Natural number powers of an auto-equivalence. Use (^) instead.

Equations

Powers of an auto-equivalence. Use (^) instead.

Equations
@[simp]
theorem category_theory.equivalence.pow_one {C : Type u₁} [category_theory.category C] (e : C ≌ C) :
e ^ 1 = e
@[simp]
theorem category_theory.equivalence.pow_neg_one {C : Type u₁} [category_theory.category C] (e : C ≌ C) :
e ^ -1 = e.symm
@[class]
structure category_theory.is_equivalence {C : Type u₁} [category_theory.category C] {D : Type u₂} [category_theory.category D] (F : C ⥤ D) :
Type (max u₁ u₂ v₁ v₂)

A functor that is part of a (half) adjoint equivalence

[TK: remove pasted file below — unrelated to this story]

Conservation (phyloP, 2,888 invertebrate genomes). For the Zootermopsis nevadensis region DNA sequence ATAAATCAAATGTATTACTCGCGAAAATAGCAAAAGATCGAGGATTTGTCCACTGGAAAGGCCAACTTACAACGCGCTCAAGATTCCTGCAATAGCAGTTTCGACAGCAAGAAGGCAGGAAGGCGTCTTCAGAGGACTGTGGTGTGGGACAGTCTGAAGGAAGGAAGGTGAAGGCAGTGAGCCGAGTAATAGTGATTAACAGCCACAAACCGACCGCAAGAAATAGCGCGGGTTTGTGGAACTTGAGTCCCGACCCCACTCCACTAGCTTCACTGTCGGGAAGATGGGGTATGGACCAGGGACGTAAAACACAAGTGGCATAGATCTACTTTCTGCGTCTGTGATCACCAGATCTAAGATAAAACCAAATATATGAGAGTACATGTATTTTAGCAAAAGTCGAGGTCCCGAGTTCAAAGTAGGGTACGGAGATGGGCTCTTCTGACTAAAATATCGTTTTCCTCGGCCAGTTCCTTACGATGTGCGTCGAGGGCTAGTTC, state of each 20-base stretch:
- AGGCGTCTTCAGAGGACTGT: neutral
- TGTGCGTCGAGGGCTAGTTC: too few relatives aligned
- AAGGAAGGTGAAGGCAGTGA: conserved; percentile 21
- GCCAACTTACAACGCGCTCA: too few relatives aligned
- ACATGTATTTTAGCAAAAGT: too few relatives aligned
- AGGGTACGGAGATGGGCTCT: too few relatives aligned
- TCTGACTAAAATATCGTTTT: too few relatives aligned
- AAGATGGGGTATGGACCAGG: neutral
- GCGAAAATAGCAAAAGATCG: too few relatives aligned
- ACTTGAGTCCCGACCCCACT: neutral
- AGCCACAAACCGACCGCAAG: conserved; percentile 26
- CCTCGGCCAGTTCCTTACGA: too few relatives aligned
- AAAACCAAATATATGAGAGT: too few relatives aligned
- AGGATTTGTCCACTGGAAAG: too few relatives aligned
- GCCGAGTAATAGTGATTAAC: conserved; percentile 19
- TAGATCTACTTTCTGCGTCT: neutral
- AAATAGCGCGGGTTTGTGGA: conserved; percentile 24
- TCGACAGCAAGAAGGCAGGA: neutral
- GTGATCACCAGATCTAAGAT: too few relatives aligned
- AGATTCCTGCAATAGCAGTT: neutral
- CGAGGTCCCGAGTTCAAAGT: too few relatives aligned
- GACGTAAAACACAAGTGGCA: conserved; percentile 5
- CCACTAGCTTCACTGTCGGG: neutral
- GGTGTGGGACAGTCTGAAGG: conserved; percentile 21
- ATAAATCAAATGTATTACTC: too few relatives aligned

Instances of this typeclass
Instances of other typeclasses for category_theory.is_equivalence
  • category_theory.is_equivalence.has_sizeof_inst
@[protected]

To see that a functor is an equivalence, it suffices to provide an inverse functor G such that F ⋙ G and G ⋙ F are naturally isomorphic to identity functors.

Equations

The inverse functor of a functor that is an equivalence.

Equations
Instances for category_theory.functor.inv

Compatibility of of_iso with the composition of isomorphisms of functors

Compatibility of of_iso with identity isomorphisms of functors

@[simp]
theorem category_theory.equivalence.functor_map_inj_iff {C : Type u₁} [category_theory.category C] {D : Type u₂} [category_theory.category D] (e : C ≌ D) {X Y : C} (f g : X ⟶ Y) :
@[simp]
theorem category_theory.equivalence.inverse_map_inj_iff {C : Type u₁} [category_theory.category C] {D : Type u₂} [category_theory.category D] (e : C ≌ D) {X Y : D} (f g : X ⟶ Y) :